Learning Humility Through Respect

Man is most humbled through a culture that has a respect for all things.

There are little eccentricities when training in a dojo. It can be rather daunting to the initial beginner when already trying to just gather the basics of technique, that you then realise you are thrown into as well, a strange dialogue of etiquette. It may seem strange but this culture is just as pivotal as the techniques in learning the art of Aikido.

From the moment you go to step into the dojo, you are bowing to almost everything. And then to top it off, when you think you have finally mastered the courtesies, as your partner bows to you, if they are the ultra-enthusiastic type, they will then greet you in a bunch of syllables spoken in rapid succession. If they’re really good, another different set of syllables is spoken again at the end of training with this person. Regardless, even if you avoid, perhaps awkwardly, this strange conversing, you must then face the muttering of these alien syllables at the start and end of class…

The training space is an odd environment. Once you enter the room, you set foot into a strange quasi-culturally foreign place. This is further reinforced by the placement of ornamental stands, images and even calligraphy on the walls. It isn’t Japan but it’s not like the everyday outside world either. The training space is a strange hybrid of cultural ties – held together by the very people active in that space at that time.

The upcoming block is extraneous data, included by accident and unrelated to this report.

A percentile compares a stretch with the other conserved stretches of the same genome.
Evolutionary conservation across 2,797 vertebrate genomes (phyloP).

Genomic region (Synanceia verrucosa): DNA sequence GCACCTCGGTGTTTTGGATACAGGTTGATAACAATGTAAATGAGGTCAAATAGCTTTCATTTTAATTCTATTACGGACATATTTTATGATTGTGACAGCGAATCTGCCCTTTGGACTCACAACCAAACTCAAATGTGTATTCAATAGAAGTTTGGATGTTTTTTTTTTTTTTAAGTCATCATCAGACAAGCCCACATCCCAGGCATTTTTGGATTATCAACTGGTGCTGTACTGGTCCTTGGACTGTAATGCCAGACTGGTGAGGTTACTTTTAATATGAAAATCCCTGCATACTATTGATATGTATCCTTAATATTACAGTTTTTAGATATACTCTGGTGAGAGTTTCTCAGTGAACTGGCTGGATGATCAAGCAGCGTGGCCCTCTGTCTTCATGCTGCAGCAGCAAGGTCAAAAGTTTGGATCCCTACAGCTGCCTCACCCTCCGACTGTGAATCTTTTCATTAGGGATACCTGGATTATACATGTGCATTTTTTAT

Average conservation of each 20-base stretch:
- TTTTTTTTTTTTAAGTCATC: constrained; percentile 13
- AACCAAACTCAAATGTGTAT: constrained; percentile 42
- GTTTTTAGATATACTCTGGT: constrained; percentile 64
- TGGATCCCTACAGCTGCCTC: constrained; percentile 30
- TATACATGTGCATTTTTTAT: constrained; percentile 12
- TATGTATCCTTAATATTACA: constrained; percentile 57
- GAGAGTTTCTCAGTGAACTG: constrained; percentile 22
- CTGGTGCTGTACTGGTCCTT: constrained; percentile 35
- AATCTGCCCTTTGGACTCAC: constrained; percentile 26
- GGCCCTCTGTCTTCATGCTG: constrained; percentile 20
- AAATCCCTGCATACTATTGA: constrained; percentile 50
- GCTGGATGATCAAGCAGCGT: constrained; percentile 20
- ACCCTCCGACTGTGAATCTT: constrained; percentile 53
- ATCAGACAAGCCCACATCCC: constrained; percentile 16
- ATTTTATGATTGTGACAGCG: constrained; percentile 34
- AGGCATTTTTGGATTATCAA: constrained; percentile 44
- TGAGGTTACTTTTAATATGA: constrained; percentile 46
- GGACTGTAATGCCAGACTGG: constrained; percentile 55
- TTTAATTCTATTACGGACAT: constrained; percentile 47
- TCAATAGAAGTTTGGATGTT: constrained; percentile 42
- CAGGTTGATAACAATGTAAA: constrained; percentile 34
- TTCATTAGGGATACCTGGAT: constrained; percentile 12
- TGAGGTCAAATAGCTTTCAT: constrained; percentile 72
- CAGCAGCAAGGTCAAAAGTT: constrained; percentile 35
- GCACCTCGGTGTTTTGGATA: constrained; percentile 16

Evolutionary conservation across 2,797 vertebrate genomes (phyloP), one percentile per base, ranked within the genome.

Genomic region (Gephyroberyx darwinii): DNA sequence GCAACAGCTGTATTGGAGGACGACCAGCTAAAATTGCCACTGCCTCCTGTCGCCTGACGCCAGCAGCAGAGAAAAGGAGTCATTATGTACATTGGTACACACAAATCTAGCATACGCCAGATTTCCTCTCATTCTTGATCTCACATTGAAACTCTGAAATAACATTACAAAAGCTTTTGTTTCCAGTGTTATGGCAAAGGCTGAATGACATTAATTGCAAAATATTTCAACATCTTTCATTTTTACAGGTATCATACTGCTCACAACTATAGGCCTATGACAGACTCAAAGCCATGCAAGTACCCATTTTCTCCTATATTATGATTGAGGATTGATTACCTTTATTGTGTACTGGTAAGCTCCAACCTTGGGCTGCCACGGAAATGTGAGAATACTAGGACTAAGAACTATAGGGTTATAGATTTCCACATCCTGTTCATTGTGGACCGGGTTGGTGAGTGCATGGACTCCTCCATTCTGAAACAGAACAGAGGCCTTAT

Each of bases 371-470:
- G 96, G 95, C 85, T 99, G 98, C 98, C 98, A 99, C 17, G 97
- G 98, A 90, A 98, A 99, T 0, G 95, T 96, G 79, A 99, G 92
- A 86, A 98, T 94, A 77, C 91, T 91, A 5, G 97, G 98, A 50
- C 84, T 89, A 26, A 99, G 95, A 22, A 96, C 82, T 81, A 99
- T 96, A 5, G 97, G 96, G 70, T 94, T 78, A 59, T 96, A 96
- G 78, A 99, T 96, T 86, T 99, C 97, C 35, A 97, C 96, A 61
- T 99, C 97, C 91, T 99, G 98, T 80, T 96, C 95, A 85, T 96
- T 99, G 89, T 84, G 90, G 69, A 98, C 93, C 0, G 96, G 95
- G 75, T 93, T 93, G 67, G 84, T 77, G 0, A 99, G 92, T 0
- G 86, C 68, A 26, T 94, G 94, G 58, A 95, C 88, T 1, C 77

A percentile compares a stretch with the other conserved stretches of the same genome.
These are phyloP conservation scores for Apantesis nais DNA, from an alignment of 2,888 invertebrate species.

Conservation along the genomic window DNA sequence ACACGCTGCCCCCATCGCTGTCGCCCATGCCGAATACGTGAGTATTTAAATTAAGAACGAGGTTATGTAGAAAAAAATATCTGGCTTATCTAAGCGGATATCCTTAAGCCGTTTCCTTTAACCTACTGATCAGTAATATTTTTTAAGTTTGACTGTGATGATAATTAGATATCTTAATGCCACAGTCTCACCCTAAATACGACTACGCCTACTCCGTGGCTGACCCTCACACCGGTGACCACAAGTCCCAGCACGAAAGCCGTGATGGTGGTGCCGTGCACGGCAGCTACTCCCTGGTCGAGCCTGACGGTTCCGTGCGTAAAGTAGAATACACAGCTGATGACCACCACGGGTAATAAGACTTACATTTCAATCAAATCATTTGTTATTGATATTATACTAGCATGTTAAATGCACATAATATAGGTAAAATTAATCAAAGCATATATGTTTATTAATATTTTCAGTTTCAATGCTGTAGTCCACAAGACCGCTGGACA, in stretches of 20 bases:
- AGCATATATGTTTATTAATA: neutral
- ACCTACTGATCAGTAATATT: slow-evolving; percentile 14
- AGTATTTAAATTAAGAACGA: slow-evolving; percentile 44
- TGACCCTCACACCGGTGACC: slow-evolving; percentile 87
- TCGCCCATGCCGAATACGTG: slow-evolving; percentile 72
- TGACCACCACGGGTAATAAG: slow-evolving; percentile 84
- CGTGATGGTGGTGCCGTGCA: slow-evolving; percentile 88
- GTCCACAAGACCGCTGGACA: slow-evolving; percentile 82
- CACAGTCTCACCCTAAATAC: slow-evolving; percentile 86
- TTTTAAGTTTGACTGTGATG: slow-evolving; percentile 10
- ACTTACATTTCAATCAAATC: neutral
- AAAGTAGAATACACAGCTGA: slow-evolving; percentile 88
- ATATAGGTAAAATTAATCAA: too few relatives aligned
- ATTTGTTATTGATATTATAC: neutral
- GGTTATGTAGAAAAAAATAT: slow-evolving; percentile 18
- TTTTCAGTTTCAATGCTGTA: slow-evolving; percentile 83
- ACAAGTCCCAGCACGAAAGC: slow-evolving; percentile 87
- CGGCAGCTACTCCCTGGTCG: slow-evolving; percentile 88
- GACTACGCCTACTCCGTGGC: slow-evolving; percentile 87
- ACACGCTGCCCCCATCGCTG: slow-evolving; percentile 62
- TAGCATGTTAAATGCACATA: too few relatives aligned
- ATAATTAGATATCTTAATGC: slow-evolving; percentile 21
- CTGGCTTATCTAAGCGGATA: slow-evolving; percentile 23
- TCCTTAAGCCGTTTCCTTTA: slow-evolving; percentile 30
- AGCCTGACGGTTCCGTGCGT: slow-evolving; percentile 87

So what does it all mean? Although seeming benign at times, rituals or practices give a space significance. It’s our psychological way of helping us change our frame of mind. For many, after a long gruelling day at work or dealing with the stresses of life, this is a way to automatically separate our problems of the outside world from the dojo. For most, the dojo can be a psychological oasis. Aikido is a Japanese martial art. With this comes the most apparent practices of Japanese culture including language and gestures, but moreover even spiritual aspects such as Shintoism.

In general, the Japanese culture expresses a lot of thanks, courtesy and gratitude to not only people (past and present) but objects and spaces as well. This ties into Shintoism’s concept that all things have spirits. This is manifested as having respect for all things. Moreover though, there is also a permeation of other cultural practices in the art, bearing traces of Buddhism, Doaism and even Confucianism that stretch from a line of Japanese martial tradition (Budo). As you train, these will become more apparent.